Unusual Tactics by Tax Men
- Jul 16, 2013 | Gail Cole
In the French film Le Dîner de Cons, a French tax collector is depicted as a man who gleefully works late into the night to audit a wealthy man and catch him with more wealth than he has claimed. As the auditor approaches, paintings and sculptures are stuffed into closets and expensive wine is replaced by vinegar. Desperate measures are taken to ensure the tax man won't see all the wealth M. Lhermitte actually has.
But would the tax man actually show up at an apartment in the middle of the night, notebook in hand?
Perhaps. Read on for two tales of bizarre behavior inspired by sales tax.
The Louisiana Cultural Districts Program was created to revitalize communities "through tax incentives." Specifically, cultural districts provide "an exemption from sales and use taxes for proceeds received from the sale of original, one-of-a-kind works of art …." Shreveport has two such districts: the Highland Community Cultural District and the Shreveport Downtown Cultural District.
It seems straightforward enough, but consider this: find me an artist who doesn't believe his or her art is "original" and "one-of-a-kind."
In an effort to sidestep this complication, Louisiana Cultural Districts define tax exempt works of art. The definition includes art that is: "original, one-of-a-kind, visual art, conceived and made by hand of the artist or under his direction and not intended for mass production, except for certain limited editions."
Ineligible media and products include "performing art, food products, life plants, music recordings and reproductions of original works of art."
When the originality of art is in doubt, vendors are advised to "seek advance advisory opinions [in writing] from the OCD to determine whether a specific work of art meets the definition of a tax-exempt work of art."
Yet it seems that not enough artists have been in doubt. The Shreveport Times recently reported that the "Caddo-Shreveport Sales and Use Tax office is bullying artists at local festivals into paying sales tax on artwork that should be exempt." According to the article, tax collectors have been approaching artists at the Texas Avenue Makers Fair for the past 18 months "demanding payment on the spot."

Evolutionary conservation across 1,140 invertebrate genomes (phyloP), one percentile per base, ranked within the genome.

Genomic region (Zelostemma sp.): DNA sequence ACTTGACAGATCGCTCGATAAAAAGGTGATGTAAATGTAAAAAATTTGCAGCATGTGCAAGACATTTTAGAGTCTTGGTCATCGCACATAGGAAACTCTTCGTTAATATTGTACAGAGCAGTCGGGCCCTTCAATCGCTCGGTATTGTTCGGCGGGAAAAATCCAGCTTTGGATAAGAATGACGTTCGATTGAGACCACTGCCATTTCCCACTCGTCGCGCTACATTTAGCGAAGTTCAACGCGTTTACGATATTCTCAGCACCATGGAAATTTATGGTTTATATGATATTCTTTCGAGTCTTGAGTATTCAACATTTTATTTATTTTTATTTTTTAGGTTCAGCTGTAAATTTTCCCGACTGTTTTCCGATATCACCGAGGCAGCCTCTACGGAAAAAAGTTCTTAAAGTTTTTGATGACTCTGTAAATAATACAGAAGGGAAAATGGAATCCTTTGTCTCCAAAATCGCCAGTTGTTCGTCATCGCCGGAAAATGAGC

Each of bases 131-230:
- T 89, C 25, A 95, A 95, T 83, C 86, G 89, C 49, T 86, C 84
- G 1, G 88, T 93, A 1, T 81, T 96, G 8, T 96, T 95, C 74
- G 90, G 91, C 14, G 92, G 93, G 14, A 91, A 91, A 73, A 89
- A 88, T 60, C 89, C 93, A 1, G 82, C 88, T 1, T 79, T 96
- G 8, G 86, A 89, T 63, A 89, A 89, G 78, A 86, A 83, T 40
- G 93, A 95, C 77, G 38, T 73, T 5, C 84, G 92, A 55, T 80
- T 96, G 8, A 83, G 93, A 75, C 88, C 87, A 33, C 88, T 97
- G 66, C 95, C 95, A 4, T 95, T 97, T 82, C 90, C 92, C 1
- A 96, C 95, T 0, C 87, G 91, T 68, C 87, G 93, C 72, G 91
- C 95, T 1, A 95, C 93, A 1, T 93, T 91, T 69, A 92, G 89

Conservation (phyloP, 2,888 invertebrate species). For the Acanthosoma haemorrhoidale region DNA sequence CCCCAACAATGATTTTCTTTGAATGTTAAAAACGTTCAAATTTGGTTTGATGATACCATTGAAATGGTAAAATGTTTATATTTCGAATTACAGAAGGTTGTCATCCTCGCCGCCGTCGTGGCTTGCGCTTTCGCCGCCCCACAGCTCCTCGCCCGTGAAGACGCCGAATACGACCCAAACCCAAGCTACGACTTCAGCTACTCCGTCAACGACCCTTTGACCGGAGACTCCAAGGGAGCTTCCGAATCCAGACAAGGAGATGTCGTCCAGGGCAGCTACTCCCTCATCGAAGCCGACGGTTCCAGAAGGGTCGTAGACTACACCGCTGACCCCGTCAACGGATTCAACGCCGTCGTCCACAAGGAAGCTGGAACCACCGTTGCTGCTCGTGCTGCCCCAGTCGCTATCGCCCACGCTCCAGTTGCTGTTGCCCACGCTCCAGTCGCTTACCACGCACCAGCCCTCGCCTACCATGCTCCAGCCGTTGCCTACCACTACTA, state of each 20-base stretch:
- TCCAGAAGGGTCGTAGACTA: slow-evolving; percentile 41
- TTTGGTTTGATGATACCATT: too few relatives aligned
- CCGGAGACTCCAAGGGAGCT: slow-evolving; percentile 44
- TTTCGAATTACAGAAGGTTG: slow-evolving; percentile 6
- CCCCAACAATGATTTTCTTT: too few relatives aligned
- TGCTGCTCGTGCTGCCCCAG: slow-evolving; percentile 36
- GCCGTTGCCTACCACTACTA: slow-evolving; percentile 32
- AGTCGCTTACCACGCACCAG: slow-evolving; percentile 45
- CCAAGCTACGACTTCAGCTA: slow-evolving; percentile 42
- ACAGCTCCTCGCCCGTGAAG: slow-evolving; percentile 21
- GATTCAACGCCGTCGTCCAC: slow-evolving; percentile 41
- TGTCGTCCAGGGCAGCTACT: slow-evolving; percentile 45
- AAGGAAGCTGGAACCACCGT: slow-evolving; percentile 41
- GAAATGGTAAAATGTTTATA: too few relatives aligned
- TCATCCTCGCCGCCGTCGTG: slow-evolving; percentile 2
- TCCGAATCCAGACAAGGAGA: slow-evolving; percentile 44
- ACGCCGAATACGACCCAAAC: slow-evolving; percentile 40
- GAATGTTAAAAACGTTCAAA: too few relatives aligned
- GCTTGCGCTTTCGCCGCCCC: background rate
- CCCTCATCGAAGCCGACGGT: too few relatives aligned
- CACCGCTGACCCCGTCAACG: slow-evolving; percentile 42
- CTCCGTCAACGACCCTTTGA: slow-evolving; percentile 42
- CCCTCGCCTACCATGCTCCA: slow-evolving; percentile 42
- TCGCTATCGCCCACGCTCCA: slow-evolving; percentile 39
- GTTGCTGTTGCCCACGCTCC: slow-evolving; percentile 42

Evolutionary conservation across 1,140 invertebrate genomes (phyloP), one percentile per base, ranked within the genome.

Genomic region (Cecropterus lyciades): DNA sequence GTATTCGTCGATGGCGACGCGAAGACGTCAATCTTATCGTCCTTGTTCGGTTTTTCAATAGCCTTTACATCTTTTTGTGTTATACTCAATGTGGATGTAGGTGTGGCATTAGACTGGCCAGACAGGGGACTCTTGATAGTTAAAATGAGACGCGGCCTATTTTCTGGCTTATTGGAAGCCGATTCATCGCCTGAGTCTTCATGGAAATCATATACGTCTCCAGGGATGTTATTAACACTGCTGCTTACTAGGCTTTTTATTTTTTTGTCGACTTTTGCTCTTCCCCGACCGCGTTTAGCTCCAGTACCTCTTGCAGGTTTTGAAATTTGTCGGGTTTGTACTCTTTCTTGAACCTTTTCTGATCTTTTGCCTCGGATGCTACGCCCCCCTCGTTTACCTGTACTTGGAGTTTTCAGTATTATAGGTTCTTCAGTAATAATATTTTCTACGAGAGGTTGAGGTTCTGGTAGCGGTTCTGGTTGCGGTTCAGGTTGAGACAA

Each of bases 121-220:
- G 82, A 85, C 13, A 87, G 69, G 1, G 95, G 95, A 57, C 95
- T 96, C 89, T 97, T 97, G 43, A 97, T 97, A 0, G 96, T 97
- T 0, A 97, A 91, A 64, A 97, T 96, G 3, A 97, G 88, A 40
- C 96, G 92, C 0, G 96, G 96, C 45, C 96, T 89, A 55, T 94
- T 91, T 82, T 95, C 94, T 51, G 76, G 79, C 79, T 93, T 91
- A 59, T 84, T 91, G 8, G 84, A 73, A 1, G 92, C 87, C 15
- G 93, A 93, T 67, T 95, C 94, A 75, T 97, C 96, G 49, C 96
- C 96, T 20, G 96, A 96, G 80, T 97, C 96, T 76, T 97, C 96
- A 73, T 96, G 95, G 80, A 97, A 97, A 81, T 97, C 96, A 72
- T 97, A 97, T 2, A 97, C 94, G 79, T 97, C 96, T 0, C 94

Gail Howell from a local tax office defended the tax man's presence at the fair, calling it "standard." She pointed out that tax is only collected "on artwork that does not fit within the state's definition of original, one-of-a-kind visual art." Furthermore, the tax men collect from sellers who are "not registered with an occupational license to do business in the parish…. If they don't get the tax that day, there's no hope of getting it."
Chalk it up to the age-old culture clash: artists feel bullied; tax collectors say they're doing their job.
Meanwhile in Bangalore, the tax man is taking even more unusual steps to inspire payment. Hemispheres Magazine reports that The Tax Man Drummeth.
If you neglect to pay your taxes in Bangalore, you'd better have a good supply of earplugs. The Bangalore city council pays tamate drummers to "perform outside the residences and businesses of tax evaders." The idea is to so thoroughly annoy the tax evaders that they'll cave in and pay up.
A dose of public humiliation is thrown in for good measure. Drummers "come with banners bearing their target's name and the amount owed, and aim to embarrass and annoy deadbeat into submission."
Does it work? Apparently it does. According to Madappa, a clerk in the city office, "This is much cheaper and faster than prolonged litigation in the courts. Quite often, the defaulters cough up at least part of the money owed."
Don't let yourself be bullied or shamed by the tax man. Pay your sales and use tax on time. Automation can help.
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